Koman: Do you find that with Napster as a poster child that the whole P2P space is some sort of touchstone for things that challenge sort of status quo notions about morality in this stuff? That is, do you think there's some sort of over-the-top attacks on things that qualify as being peer-to-peer. And so besides the piracy accusations around Napster, there's also this story last week that Rep. Henry Waxman was very upset about the existence of pornography on the Gnutella network. Is there something about the notion of people without intermediation sharing their computers and having direct access to each other, is there something challenging about that to the status quo?

Lessig: Well, certainly peer-to-peer systems will make it harder for there to be centralized control of all sorts of things -- centralized control of criminal law, centralized control of morality, centralized control of culture. All of those things become harder when peer-to-peer systems basically vest that control closer to the individual. Now, in many contexts what we typically think is, "That's a good thing for the purpose of freedom, and a free and open society." We don't really embrace, openly at least, the idea that governments and powerful interests ought to be able to exercise direct control over the way we think or the things we buy or believe in, even though we do think that laws ought to be enforced and people ought not to be free to go out and break the law.

I think what peer-to-peer generally will be seen as is a threat to the ability to exercise this kind of centralized control, and many different interests will unite against that threat, and they include moral interests. This is the concern about pornography and Gnutella. They include copyright interests. They include content industries like the recording industry, which very much doesn't want to create an architecture that enables peer-to-peer distribution of content as opposed to this more-centralized system for distributing content. So I think all of those will unite behind this picture of a more-centralized universe and therefore resist the decentralization that peer-to-peer technologies could enable. And the fight about peer-to-peer will then be really a fight for the liberty of peer-to-peer systems to exist independent of these more-centralized, traditional structures.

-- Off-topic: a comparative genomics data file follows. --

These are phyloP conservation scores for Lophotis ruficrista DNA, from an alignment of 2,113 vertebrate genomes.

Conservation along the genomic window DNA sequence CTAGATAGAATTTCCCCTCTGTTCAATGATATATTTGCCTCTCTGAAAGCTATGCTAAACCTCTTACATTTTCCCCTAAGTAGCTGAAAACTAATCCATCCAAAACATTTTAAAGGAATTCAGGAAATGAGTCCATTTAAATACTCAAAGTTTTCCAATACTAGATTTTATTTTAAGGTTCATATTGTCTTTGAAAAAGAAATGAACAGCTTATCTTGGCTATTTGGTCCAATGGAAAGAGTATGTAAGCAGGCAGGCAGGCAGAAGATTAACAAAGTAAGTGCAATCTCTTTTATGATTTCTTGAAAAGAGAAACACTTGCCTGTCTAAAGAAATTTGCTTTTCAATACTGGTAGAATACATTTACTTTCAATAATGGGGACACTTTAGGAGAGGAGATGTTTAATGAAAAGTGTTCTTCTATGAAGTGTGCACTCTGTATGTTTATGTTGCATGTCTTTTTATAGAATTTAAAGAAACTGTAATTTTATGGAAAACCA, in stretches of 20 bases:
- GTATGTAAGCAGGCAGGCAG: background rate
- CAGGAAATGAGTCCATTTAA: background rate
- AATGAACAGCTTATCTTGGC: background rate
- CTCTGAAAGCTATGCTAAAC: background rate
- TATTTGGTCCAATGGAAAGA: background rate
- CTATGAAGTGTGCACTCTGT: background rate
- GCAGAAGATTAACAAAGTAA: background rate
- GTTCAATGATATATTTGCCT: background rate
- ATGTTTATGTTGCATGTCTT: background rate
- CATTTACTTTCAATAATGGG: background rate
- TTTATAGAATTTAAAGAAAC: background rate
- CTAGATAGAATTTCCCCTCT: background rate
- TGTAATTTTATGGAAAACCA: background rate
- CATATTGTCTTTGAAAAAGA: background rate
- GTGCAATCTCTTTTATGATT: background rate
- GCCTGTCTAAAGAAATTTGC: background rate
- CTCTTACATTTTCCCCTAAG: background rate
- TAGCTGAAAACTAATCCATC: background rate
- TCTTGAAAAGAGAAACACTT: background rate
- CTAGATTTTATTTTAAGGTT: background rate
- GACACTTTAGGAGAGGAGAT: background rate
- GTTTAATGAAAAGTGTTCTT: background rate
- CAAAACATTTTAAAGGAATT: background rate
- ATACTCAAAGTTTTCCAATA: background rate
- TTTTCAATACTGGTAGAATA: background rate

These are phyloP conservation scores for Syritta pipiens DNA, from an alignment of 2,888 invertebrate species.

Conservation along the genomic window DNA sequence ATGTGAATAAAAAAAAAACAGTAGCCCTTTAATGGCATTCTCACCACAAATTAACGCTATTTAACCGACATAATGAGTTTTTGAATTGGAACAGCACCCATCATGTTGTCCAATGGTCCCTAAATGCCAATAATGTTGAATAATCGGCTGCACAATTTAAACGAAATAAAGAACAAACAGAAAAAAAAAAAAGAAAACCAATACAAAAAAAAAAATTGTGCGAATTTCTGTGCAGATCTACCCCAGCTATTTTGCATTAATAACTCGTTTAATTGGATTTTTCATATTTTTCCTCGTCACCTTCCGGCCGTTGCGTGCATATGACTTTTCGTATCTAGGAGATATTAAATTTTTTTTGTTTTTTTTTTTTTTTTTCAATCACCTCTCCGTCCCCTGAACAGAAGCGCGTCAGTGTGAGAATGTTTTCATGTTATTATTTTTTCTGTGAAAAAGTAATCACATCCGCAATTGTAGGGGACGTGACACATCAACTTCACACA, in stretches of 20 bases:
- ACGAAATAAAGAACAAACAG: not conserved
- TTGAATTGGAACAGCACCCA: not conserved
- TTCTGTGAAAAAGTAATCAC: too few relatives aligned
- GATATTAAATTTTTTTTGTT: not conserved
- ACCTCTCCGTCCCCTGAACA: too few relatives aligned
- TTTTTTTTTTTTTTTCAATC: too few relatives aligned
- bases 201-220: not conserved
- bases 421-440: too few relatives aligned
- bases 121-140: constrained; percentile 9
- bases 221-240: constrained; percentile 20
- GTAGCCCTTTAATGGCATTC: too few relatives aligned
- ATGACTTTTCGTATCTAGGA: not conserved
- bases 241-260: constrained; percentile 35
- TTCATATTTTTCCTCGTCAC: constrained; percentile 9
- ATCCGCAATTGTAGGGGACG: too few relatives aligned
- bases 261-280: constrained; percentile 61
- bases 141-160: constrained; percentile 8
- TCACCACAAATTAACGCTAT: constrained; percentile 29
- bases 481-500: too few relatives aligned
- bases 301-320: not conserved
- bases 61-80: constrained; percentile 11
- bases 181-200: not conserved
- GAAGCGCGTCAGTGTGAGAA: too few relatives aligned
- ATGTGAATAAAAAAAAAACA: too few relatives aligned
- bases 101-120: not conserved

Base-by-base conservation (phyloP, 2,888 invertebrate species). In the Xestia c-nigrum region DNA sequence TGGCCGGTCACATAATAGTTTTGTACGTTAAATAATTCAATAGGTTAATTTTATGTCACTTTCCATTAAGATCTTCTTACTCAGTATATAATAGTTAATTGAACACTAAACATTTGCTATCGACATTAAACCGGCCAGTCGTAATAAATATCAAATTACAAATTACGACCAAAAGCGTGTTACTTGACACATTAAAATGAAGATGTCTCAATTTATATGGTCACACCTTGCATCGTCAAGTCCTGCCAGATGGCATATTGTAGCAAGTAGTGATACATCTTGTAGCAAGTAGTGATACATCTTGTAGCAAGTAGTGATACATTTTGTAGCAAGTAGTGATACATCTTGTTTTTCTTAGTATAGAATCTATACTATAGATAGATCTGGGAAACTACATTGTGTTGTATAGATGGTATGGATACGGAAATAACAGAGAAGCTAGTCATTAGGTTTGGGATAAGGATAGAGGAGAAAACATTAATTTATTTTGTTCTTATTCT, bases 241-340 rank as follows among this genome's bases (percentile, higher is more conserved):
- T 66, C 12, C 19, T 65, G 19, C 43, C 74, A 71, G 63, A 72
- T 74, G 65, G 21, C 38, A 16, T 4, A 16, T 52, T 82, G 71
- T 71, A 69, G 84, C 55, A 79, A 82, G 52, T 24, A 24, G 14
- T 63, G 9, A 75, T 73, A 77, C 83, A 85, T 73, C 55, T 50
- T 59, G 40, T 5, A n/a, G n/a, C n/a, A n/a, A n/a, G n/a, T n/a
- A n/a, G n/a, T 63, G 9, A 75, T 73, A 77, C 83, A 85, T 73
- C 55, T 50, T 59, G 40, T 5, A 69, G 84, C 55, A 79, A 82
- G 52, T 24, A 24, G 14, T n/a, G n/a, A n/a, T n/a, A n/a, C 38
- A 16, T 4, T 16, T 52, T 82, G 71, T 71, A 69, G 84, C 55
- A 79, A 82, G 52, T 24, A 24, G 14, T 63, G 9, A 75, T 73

Koman: And do you have any recommendations on where as a country we ought to be going? Should we be making a U-turn from the road we've taken recently?

Lessig: Yes. I think we should go back to the principles that defined us originally, which was about open societies with free people who should obey the law but you don't get them to obey the law by basically coding it so that they can't do anything different. You get them to obey the law by making the law reasonable and getting people to be respectful of it, and that's the direction we ought to be going.

Koman: What does the outlook look like for you for technology innovators that are interested in using some of these P2P concepts.

Lessig: Right now, not good -- because there's been no strong case or principle since the pornography cases in the Supreme Court, which has affirmed the principle of innovation and decentralized control. Instead, the general trend has been to a much stronger centralization to protect state and private interests. So until we have once again recognition and an embrace of the principle of freedom by some important governmental actor, I don't think we're going to actually see it realized in the actual litigation about these challenges to traditional interests.

Koman: So for the P2P technologists coming to the conference, it sounds like you don't have much good news.

Lessig: No.




P2P Weblogs

Richard Koman Richard Koman's Weblog
Supreme Court Decides Unanimously Against Grokster
Updating as we go. Supremes have ruled 9-0 in favor of the studios in MGM v Grokster. But does the decision have wider import? Is it a death knell for tech? It's starting to look like the answer is no. (Jun 27, 2005)